This story was pretty solid, definitely an excellent first attempt for a new author! I loved the settling, the overarching world, the characters, and even some of the clichés. I also enjoyed being surprised from time to time. There were some major reveals that I didn’t see coming or saw almost a little too late, which is always exciting for me. This book won’t be for everyone, but I bet that those who do enjoy it will have a lot of fun reading it. I can’t wait for the next installment!

Narration: 4/5

I really enjoyed Ms. Nankani’s narration of this story. I felt like Amani and her journey really came alive as she spoke. Sometimes her male voices were a little rough, especially when they were conveying certain strong emotions. However, I do understand that it can be hard for women to variate male voices. Overall, she was fantastic and can’t wait to hear her read the sequel!

Related Reviews/Books:


Book Review: Harry Potter and the Sorcerer’s Stone


Title: Harry Potter and the Sorcerer’s Stone

Author: J. K. Rowling

Publisher: Scholastic Press

Release Date:  October 1998 (American Edition)

Genre: Fantasy, Childrens-Middle Grade, Novel

Pages: 309


Harry Potter has never been the star of a Quidditch team, scoring points while riding a room far above the ground. He knows no spells, has never helped to harch a dragon, and has never worn a cloak of invisibility.

All he knows is a miserable life with the Dursleys, his horrible aunt and uncle, and their abominable son, Dudley—a great big swollen spoiled bully. Harry’s room is a tiny closet at the foot of the stairs, and he hasn’t had a birthday party in eleven years.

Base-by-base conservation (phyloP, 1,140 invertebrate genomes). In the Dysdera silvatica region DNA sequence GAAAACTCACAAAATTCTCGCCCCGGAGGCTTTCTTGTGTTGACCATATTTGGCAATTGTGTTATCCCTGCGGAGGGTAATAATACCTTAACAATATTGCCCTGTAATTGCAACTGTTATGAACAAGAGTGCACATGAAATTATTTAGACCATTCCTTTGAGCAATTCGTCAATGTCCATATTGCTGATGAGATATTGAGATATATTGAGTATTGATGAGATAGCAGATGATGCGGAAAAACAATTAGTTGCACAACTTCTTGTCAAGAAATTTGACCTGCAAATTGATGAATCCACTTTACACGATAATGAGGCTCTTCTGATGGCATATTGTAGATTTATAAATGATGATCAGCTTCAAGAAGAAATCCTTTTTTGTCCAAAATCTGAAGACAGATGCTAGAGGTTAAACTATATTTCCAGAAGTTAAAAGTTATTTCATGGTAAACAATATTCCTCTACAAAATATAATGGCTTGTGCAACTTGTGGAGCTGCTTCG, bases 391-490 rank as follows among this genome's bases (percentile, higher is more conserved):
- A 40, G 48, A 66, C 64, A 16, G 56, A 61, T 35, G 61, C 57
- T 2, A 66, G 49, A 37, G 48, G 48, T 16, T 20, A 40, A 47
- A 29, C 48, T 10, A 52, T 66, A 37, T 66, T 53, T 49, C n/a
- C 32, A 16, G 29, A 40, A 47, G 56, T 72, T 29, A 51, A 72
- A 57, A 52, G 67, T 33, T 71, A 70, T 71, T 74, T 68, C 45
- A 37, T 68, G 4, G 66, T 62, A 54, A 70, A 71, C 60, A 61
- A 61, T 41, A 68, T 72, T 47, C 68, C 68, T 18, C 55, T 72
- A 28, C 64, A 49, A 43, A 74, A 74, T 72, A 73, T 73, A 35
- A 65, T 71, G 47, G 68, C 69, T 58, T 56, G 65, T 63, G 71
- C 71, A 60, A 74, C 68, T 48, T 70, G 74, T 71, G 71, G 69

But all that is about to change when a mysterious letter arrives by owl messenger: a letter with an invitation to an incredible place that Harry—and anyone who reads about him—will find unforgettable.

For it’s there that he finds not only friends, aerial sports, and magic in everything from classes to meals, but a great destiny that’s been waiting for him… if Harry can survive the encounter.

My First Thoughts:

When I was about to read this book for the very first time, I was seven years old and bullied constantly at my Catholic school for being too smart—especially when it came to reading. My second-grade teacher had also already deducted points from a book report I had written because the book I read was “too advanced.” My mom gave it to me time and time again, but I refused to read it. I remember saying that it was going to be too hard to read, but I knew that I just didn’t want to be seen at school carrying such a large book when I was already being bullied and getting marked down for reading things that were above my grade level. Eventually, on a trip to Ocean City with my family, my mom wore me down and I read the first page.

Overall Thoughts/Opinion:

I will forever be thankful my mom was so adamant I read this book. As a bullied little girl with a single friend and a lot of insecurities, I connected with Harry and his friends almost immediately. I remember the writing being a little hard for me to read at the time, but it was accessible enough for me to enjoy and understand. I started reading the book and I couldn’t put it down. I spent the next three or four weeks (I was seven and reading a book several years above my reading level, so it took me a while to read) taking this book with me everywhere. I went from being so concerned to starting this book because someone I knew may see my reading it and make fun of me to not caring in the slightest because I had to know what was going to happen when Draco challenge Harry and Ron to a duel, or when Hagrid got his hands on a dragon’s egg, or what was going to happen when the trio went down the trap-door in the forbidden corridor. Being “too smart” for my teachers and peers… not fitting in—it didn’t matter anymore—not when I had Hogwarts just a page turn away. Now, as an adult, I still find Hogwarts is my favorite place to go when I’m bored, or stressed, or just needing to refocus.